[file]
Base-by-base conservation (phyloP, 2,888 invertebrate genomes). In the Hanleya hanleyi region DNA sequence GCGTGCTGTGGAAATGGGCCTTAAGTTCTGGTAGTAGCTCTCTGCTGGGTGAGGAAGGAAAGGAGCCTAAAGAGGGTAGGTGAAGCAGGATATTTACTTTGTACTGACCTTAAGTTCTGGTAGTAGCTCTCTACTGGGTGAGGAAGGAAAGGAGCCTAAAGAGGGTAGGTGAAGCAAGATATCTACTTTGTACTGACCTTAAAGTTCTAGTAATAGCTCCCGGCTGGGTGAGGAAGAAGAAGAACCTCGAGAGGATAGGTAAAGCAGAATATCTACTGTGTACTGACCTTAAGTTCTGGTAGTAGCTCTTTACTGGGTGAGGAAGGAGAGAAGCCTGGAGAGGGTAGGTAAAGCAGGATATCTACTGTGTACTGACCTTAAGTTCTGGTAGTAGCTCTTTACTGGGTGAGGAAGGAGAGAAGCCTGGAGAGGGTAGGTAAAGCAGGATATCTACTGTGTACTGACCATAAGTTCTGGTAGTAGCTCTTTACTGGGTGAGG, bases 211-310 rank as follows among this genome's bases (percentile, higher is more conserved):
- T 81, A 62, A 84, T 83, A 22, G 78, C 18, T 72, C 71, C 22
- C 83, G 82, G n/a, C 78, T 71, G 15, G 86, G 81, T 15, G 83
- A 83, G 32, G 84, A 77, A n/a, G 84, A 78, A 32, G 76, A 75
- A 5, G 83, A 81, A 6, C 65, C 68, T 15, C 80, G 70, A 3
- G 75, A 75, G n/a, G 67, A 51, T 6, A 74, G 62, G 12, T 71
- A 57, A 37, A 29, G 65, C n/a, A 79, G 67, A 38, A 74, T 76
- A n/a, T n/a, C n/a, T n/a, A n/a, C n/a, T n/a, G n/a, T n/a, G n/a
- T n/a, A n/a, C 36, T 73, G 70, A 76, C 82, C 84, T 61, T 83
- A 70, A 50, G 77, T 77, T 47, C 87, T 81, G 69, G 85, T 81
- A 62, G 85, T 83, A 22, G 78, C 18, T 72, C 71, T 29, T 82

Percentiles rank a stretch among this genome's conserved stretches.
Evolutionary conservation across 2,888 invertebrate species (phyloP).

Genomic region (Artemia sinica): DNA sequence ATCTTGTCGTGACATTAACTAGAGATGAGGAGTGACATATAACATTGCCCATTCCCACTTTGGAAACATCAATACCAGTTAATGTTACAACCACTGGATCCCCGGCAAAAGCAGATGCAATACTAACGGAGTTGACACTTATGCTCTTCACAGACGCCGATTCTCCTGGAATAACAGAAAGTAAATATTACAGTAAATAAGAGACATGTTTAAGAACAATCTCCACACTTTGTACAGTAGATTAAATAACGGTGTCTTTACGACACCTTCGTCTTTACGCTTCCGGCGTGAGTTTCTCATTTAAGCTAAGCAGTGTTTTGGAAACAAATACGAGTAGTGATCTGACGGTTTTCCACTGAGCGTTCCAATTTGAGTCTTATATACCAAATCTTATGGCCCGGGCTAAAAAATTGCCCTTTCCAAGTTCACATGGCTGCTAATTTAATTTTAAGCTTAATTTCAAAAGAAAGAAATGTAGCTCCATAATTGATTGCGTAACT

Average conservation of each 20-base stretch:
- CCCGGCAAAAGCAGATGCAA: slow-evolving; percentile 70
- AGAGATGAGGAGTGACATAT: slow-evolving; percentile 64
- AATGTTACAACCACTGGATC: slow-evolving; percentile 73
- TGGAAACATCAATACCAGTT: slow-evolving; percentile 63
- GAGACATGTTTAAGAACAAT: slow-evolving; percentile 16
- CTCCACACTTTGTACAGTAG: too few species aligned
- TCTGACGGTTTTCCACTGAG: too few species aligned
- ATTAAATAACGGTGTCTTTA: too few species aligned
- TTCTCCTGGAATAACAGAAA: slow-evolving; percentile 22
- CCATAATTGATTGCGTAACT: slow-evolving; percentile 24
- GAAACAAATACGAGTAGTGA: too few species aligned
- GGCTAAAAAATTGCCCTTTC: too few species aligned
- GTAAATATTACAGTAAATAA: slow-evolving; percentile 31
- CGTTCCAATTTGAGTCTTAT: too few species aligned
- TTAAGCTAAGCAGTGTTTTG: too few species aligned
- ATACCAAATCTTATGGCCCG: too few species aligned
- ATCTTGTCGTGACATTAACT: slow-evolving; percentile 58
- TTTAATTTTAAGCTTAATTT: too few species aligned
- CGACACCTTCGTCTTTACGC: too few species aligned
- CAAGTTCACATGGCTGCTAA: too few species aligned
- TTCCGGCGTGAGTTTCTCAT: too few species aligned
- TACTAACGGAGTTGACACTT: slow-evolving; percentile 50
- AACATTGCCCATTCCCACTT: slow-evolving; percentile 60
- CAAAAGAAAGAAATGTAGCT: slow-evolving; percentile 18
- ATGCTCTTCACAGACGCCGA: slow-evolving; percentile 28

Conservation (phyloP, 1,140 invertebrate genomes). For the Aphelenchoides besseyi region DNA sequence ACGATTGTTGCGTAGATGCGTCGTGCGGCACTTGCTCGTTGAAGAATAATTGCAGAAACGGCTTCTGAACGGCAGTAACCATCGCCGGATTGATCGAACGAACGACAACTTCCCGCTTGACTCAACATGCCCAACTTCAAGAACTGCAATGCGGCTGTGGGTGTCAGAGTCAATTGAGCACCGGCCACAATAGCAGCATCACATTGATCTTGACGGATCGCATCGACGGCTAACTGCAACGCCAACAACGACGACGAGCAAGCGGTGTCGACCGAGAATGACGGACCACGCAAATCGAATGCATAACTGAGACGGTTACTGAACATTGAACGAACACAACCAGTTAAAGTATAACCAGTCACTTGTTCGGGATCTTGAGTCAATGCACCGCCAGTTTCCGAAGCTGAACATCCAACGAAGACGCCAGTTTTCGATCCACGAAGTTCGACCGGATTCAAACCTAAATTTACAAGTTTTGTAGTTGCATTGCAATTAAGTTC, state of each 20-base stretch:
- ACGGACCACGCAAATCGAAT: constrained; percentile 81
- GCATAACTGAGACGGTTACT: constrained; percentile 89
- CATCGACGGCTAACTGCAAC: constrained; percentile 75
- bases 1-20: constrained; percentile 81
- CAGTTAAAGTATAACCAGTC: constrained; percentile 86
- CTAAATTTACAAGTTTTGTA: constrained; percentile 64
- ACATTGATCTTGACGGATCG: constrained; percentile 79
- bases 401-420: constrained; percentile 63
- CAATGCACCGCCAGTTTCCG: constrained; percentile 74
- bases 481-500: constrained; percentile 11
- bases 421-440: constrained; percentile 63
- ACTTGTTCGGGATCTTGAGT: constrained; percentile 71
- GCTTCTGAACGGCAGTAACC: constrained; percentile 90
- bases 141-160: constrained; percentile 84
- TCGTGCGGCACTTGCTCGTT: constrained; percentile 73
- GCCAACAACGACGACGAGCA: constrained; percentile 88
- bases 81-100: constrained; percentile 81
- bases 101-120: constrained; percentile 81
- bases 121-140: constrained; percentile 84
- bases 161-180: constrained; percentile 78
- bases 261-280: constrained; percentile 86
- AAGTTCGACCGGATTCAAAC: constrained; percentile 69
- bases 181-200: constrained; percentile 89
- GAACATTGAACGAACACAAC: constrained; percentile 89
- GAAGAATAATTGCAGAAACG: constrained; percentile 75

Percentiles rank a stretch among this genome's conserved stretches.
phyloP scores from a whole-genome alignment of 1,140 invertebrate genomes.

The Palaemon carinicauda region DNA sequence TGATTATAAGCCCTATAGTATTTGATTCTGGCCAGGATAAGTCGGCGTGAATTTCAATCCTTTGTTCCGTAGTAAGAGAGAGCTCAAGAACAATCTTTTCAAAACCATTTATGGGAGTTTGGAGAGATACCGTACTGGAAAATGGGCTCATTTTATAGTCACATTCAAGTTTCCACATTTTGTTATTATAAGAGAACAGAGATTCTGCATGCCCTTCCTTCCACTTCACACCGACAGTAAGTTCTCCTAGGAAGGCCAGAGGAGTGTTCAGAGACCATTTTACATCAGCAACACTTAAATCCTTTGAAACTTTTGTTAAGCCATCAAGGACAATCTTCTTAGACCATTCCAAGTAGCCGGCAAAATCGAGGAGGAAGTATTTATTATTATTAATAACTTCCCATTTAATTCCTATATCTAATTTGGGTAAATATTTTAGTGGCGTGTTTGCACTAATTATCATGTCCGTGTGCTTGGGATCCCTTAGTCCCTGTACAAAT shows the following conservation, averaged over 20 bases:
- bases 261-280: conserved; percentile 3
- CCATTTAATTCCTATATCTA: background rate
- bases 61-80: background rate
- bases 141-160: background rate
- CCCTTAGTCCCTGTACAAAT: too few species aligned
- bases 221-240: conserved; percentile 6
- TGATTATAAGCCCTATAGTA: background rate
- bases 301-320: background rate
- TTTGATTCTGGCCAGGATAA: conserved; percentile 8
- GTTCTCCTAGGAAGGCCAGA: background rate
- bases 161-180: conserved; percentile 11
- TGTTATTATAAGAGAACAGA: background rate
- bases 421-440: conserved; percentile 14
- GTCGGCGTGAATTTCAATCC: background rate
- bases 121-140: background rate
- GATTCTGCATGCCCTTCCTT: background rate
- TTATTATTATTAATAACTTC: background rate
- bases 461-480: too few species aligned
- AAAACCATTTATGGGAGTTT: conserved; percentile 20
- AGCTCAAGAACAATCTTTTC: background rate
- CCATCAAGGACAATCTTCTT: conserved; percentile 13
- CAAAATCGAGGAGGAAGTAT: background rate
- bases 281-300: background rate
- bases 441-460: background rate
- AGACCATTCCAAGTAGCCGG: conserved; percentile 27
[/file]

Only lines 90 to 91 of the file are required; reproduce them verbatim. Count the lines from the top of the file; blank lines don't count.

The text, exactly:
- CCATCAAGGACAATCTTCTT: conserved; percentile 13
- CAAAATCGAGGAGGAAGTAT: background rate